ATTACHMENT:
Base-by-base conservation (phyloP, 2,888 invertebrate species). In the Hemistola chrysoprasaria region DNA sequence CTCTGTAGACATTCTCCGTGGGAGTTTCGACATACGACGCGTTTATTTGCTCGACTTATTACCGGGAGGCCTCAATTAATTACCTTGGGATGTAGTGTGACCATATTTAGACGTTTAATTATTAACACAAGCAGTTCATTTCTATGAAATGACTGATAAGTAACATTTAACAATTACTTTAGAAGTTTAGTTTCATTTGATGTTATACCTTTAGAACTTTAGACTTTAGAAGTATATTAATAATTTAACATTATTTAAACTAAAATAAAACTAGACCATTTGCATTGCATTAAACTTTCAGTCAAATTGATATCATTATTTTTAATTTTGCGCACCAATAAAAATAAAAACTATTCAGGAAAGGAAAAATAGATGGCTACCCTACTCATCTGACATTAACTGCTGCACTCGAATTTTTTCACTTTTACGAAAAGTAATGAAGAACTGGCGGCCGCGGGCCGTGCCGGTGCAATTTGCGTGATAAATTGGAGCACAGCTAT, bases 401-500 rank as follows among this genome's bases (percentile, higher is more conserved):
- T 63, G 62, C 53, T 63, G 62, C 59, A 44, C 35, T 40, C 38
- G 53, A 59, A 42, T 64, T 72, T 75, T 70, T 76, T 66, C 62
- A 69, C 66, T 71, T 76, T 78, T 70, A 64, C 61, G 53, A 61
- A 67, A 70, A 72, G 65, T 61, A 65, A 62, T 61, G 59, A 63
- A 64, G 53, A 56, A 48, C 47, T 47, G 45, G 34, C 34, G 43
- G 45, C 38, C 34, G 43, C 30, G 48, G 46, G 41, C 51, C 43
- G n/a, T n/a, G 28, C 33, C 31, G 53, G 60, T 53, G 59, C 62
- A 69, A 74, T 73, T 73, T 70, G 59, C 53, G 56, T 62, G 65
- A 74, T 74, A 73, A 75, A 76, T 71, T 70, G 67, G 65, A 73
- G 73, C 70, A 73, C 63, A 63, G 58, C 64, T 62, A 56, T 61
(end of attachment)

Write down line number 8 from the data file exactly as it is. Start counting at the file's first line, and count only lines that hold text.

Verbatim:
- G n/a, T n/a, G 28, C 33, C 31, G 53, G 60, T 53, G 59, C 62